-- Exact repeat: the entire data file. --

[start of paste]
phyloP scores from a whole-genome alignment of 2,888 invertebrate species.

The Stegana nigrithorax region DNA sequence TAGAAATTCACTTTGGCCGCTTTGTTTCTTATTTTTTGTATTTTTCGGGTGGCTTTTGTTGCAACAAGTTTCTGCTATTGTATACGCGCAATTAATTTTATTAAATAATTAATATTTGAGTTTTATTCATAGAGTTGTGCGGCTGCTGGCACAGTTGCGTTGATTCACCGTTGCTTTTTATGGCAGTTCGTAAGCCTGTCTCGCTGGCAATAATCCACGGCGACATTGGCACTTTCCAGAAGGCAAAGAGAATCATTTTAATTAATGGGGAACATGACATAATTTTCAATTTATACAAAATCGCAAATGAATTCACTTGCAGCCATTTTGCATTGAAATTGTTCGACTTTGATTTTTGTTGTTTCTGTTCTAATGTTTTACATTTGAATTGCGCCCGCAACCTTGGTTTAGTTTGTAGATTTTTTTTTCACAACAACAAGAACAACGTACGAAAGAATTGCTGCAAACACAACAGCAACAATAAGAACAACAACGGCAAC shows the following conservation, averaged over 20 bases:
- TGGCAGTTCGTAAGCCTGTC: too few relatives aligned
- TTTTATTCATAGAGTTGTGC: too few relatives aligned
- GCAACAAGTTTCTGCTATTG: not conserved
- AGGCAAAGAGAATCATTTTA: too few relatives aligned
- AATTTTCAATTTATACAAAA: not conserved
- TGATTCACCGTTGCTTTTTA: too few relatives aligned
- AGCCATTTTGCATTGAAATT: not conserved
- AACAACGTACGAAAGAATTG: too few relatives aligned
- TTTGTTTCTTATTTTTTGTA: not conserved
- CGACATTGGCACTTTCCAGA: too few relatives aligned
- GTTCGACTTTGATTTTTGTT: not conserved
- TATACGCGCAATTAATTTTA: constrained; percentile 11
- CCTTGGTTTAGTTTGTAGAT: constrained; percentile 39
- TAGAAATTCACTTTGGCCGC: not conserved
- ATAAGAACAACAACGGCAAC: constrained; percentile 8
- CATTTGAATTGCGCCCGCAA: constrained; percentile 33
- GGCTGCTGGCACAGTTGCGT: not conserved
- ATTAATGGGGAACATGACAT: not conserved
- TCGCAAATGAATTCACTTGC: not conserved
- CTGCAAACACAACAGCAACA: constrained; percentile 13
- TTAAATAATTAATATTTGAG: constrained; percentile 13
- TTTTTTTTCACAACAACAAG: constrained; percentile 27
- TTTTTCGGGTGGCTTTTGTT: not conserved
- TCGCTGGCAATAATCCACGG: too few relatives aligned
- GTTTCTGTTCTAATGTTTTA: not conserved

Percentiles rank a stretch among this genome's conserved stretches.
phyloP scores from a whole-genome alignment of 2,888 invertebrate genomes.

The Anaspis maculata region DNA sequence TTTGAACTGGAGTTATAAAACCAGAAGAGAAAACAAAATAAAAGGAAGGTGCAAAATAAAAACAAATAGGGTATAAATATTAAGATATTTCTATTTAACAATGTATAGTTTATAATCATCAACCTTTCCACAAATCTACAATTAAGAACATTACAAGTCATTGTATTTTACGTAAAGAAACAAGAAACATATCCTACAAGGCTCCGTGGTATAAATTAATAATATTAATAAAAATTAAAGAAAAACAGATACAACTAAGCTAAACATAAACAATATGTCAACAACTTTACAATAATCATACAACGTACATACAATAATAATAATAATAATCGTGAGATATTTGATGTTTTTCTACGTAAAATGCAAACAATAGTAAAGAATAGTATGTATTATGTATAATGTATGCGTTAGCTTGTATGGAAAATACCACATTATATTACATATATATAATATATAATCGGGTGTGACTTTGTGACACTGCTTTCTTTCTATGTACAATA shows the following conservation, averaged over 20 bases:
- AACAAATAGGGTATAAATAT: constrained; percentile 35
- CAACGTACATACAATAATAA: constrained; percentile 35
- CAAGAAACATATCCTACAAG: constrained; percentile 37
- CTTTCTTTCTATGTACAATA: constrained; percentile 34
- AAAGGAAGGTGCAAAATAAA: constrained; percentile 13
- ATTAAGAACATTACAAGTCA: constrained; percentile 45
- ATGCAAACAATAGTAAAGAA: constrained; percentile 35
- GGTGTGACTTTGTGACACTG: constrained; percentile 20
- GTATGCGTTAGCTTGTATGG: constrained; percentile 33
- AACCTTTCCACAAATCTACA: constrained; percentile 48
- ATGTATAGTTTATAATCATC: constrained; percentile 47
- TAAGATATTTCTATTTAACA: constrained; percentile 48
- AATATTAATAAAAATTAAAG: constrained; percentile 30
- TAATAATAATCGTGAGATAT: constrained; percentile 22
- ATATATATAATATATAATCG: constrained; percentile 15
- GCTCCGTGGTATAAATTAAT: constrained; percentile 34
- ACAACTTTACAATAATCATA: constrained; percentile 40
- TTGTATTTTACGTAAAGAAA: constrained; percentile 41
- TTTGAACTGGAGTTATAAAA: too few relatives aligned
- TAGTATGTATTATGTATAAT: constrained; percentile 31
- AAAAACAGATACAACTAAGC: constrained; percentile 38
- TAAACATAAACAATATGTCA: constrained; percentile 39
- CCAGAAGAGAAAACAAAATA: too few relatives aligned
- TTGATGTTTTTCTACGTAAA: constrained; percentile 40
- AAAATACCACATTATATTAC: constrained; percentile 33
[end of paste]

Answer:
phyloP scores from a whole-genome alignment of 2,888 invertebrate species.

The Stegana nigrithorax region DNA sequence TAGAAATTCACTTTGGCCGCTTTGTTTCTTATTTTTTGTATTTTTCGGGTGGCTTTTGTTGCAACAAGTTTCTGCTATTGTATACGCGCAATTAATTTTATTAAATAATTAATATTTGAGTTTTATTCATAGAGTTGTGCGGCTGCTGGCACAGTTGCGTTGATTCACCGTTGCTTTTTATGGCAGTTCGTAAGCCTGTCTCGCTGGCAATAATCCACGGCGACATTGGCACTTTCCAGAAGGCAAAGAGAATCATTTTAATTAATGGGGAACATGACATAATTTTCAATTTATACAAAATCGCAAATGAATTCACTTGCAGCCATTTTGCATTGAAATTGTTCGACTTTGATTTTTGTTGTTTCTGTTCTAATGTTTTACATTTGAATTGCGCCCGCAACCTTGGTTTAGTTTGTAGATTTTTTTTTCACAACAACAAGAACAACGTACGAAAGAATTGCTGCAAACACAACAGCAACAATAAGAACAACAACGGCAAC shows the following conservation, averaged over 20 bases:
- TGGCAGTTCGTAAGCCTGTC: too few relatives aligned
- TTTTATTCATAGAGTTGTGC: too few relatives aligned
- GCAACAAGTTTCTGCTATTG: not conserved
- AGGCAAAGAGAATCATTTTA: too few relatives aligned
- AATTTTCAATTTATACAAAA: not conserved
- TGATTCACCGTTGCTTTTTA: too few relatives aligned
- AGCCATTTTGCATTGAAATT: not conserved
- AACAACGTACGAAAGAATTG: too few relatives aligned
- TTTGTTTCTTATTTTTTGTA: not conserved
- CGACATTGGCACTTTCCAGA: too few relatives aligned
- GTTCGACTTTGATTTTTGTT: not conserved
- TATACGCGCAATTAATTTTA: constrained; percentile 11
- CCTTGGTTTAGTTTGTAGAT: constrained; percentile 39
- TAGAAATTCACTTTGGCCGC: not conserved
- ATAAGAACAACAACGGCAAC: constrained; percentile 8
- CATTTGAATTGCGCCCGCAA: constrained; percentile 33
- GGCTGCTGGCACAGTTGCGT: not conserved
- ATTAATGGGGAACATGACAT: not conserved
- TCGCAAATGAATTCACTTGC: not conserved
- CTGCAAACACAACAGCAACA: constrained; percentile 13
- TTAAATAATTAATATTTGAG: constrained; percentile 13
- TTTTTTTTCACAACAACAAG: constrained; percentile 27
- TTTTTCGGGTGGCTTTTGTT: not conserved
- TCGCTGGCAATAATCCACGG: too few relatives aligned
- GTTTCTGTTCTAATGTTTTA: not conserved

Percentiles rank a stretch among this genome's conserved stretches.
phyloP scores from a whole-genome alignment of 2,888 invertebrate genomes.

The Anaspis maculata region DNA sequence TTTGAACTGGAGTTATAAAACCAGAAGAGAAAACAAAATAAAAGGAAGGTGCAAAATAAAAACAAATAGGGTATAAATATTAAGATATTTCTATTTAACAATGTATAGTTTATAATCATCAACCTTTCCACAAATCTACAATTAAGAACATTACAAGTCATTGTATTTTACGTAAAGAAACAAGAAACATATCCTACAAGGCTCCGTGGTATAAATTAATAATATTAATAAAAATTAAAGAAAAACAGATACAACTAAGCTAAACATAAACAATATGTCAACAACTTTACAATAATCATACAACGTACATACAATAATAATAATAATAATCGTGAGATATTTGATGTTTTTCTACGTAAAATGCAAACAATAGTAAAGAATAGTATGTATTATGTATAATGTATGCGTTAGCTTGTATGGAAAATACCACATTATATTACATATATATAATATATAATCGGGTGTGACTTTGTGACACTGCTTTCTTTCTATGTACAATA shows the following conservation, averaged over 20 bases:
- AACAAATAGGGTATAAATAT: constrained; percentile 35
- CAACGTACATACAATAATAA: constrained; percentile 35
- CAAGAAACATATCCTACAAG: constrained; percentile 37
- CTTTCTTTCTATGTACAATA: constrained; percentile 34
- AAAGGAAGGTGCAAAATAAA: constrained; percentile 13
- ATTAAGAACATTACAAGTCA: constrained; percentile 45
- ATGCAAACAATAGTAAAGAA: constrained; percentile 35
- GGTGTGACTTTGTGACACTG: constrained; percentile 20
- GTATGCGTTAGCTTGTATGG: constrained; percentile 33
- AACCTTTCCACAAATCTACA: constrained; percentile 48
- ATGTATAGTTTATAATCATC: constrained; percentile 47
- TAAGATATTTCTATTTAACA: constrained; percentile 48
- AATATTAATAAAAATTAAAG: constrained; percentile 30
- TAATAATAATCGTGAGATAT: constrained; percentile 22
- ATATATATAATATATAATCG: constrained; percentile 15
- GCTCCGTGGTATAAATTAAT: constrained; percentile 34
- ACAACTTTACAATAATCATA: constrained; percentile 40
- TTGTATTTTACGTAAAGAAA: constrained; percentile 41
- TTTGAACTGGAGTTATAAAA: too few relatives aligned
- TAGTATGTATTATGTATAAT: constrained; percentile 31
- AAAAACAGATACAACTAAGC: constrained; percentile 38
- TAAACATAAACAATATGTCA: constrained; percentile 39
- CCAGAAGAGAAAACAAAATA: too few relatives aligned
- TTGATGTTTTTCTACGTAAA: constrained; percentile 40
- AAAATACCACATTATATTAC: constrained; percentile 33